The Muslim community has its share of domestic abuse against women. In spite of the fact that Rasool Allah , instructed kind¬ness and justice to women before he died and insisted upon it say¬ing what translates to: “Fear Allah with regards to women,” “My advice is to take good care of women”, “I emphasize the rights of the two weak: the woman and the orphan”, “he does not honor them (i.e. women), unless he is an honorable and does not mistreat them, except one who is dishonorable” among many other reports and instructions.
Unfortunately, some Muslim men justify the beating of their wives religiously because of misunderstanding and ignorance. It is unfortunate, that most people use the Qur’an to justify their injus¬tice and wrongdoing. The particular verse which many people use to justify their criminal behavior toward women is verse number 34 in chapter 4 which is translated as follows:
Men are the protectors and maintainers of women, because Allah has given the one more (strength) than the other, and because they support them from their means. Therefore the righteous women are devoutly obedient, and guard in (the husband’s) absence what Allah would have them guard. As to those women on whose part ye fear disloyalty and ill-conduct, admonish them (first), (next), refuse to share their beds, (and last) beat them (lightly); but if they return to obedience, seek not against them means (of annoyance): For Allah is Most High, Great (above you all). [Qur’an 4:34].
To answer those who misuse this verse to justify the beating, I would state the following:

1. Qiwamah of men over women means responsibility to support and protect. This is supported by the meaning of verse 2:228 which translates to: “And women shall have rights similar to the rights against them, according to what is equitable; but men have a de¬gree (of advantage) over them.” This advantage is that of respon¬sibility not privilege.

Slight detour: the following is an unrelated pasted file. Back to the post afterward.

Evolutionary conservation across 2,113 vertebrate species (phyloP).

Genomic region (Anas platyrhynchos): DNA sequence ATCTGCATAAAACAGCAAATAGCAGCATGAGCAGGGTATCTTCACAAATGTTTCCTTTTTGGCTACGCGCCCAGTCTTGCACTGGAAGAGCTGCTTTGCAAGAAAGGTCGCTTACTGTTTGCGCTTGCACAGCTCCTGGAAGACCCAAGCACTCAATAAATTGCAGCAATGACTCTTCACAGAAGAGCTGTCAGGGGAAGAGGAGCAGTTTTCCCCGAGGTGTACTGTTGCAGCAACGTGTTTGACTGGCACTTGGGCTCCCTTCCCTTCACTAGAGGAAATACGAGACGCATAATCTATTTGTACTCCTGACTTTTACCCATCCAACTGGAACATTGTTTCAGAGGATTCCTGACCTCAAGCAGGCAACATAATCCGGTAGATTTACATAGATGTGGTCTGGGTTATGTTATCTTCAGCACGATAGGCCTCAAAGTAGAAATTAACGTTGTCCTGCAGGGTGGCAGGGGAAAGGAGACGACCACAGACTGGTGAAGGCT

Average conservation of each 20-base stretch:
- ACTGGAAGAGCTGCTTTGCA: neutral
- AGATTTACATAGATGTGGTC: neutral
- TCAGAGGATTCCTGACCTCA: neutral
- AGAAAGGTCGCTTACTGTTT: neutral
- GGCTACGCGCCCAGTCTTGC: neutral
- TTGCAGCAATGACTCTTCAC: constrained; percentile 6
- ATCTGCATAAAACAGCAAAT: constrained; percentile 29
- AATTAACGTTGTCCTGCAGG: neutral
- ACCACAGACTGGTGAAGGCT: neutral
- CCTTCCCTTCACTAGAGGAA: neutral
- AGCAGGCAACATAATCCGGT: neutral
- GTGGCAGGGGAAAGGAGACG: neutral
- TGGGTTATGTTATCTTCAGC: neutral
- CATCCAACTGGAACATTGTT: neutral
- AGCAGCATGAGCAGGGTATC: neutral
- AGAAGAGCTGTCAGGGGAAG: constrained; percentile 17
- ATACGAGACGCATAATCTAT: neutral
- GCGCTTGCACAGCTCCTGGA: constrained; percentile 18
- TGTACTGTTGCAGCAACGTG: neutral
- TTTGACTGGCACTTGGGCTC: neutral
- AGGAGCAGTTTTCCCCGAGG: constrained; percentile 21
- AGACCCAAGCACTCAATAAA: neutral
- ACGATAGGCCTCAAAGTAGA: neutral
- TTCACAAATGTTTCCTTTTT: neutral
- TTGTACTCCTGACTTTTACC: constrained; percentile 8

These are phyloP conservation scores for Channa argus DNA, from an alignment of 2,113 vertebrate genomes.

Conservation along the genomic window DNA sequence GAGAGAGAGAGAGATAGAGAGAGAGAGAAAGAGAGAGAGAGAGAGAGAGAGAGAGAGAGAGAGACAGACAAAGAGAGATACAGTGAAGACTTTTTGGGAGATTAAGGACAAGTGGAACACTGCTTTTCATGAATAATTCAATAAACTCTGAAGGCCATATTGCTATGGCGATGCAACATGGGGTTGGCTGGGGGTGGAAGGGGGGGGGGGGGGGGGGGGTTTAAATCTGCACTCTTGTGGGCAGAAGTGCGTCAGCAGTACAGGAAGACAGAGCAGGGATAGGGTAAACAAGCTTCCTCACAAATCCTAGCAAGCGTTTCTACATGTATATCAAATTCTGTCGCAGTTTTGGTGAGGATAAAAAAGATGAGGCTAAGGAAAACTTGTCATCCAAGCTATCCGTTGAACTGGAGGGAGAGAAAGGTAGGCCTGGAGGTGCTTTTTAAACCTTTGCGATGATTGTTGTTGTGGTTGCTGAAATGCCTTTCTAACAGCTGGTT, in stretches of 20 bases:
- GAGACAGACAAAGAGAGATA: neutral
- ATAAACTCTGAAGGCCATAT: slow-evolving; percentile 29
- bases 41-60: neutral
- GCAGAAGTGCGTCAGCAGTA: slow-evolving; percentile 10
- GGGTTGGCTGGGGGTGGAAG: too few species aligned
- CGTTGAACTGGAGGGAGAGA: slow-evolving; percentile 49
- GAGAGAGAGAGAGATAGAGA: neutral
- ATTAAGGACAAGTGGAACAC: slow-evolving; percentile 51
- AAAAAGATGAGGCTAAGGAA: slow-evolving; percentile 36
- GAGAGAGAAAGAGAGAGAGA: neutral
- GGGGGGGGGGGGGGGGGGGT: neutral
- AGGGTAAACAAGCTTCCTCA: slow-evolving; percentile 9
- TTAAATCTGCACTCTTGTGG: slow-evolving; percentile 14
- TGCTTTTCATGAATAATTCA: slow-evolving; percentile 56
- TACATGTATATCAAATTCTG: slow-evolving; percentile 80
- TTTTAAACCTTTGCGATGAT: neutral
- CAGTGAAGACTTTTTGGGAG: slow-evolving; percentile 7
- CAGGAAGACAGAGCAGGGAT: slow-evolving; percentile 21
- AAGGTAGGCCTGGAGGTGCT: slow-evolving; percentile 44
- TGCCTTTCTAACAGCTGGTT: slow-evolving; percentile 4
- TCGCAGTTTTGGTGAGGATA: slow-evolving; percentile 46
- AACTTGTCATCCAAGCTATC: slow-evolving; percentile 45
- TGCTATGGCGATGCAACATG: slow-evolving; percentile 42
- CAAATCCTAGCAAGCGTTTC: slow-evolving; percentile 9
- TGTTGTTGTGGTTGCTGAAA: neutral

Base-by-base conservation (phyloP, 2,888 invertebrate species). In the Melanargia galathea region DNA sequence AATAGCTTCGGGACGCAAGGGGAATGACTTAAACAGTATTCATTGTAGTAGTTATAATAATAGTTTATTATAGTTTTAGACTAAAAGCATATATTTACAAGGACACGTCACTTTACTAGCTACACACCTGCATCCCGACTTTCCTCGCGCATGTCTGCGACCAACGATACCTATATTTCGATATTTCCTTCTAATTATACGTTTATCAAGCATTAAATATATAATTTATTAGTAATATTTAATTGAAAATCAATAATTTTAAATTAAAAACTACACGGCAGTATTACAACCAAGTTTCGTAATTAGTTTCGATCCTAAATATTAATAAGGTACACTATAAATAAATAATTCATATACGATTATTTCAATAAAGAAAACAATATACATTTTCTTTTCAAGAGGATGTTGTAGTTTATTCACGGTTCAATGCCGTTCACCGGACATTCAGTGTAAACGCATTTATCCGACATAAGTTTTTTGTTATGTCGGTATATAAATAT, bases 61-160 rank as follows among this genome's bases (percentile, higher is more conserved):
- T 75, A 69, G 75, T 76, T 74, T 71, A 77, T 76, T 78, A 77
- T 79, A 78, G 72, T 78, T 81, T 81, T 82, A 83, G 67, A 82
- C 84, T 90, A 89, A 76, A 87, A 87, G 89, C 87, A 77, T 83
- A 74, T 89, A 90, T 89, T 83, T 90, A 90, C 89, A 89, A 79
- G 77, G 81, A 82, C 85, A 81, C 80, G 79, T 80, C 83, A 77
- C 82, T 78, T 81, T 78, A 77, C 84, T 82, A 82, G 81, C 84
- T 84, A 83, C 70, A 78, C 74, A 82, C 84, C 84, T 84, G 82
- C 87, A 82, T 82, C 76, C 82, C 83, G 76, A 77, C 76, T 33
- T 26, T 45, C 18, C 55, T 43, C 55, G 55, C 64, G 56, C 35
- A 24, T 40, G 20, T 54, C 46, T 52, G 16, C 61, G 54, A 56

2. The beating in the verse was intended to transform the harsh treatment of women which resulted in many cases to physical in¬jury and possibly to murder into light beating in the process of rehabilitating men’s behavior toward women. Otherwise, beating is always harmful and wrong. The Prophet himself states: “the best of you will not beat their wives” and when women complained to him that they are being beaten by their husbands, the prophet addressed the community and said: “Some women complained about their husbands beating them. Those men among you are not good”. After serving the Prophet for 10 years, Anas ibn Malik RA describes the Prophet as having not beaten any woman or slave with his hand. Furthermore, he never reprimanded Anas for something that he failed to do or failed to stay away from.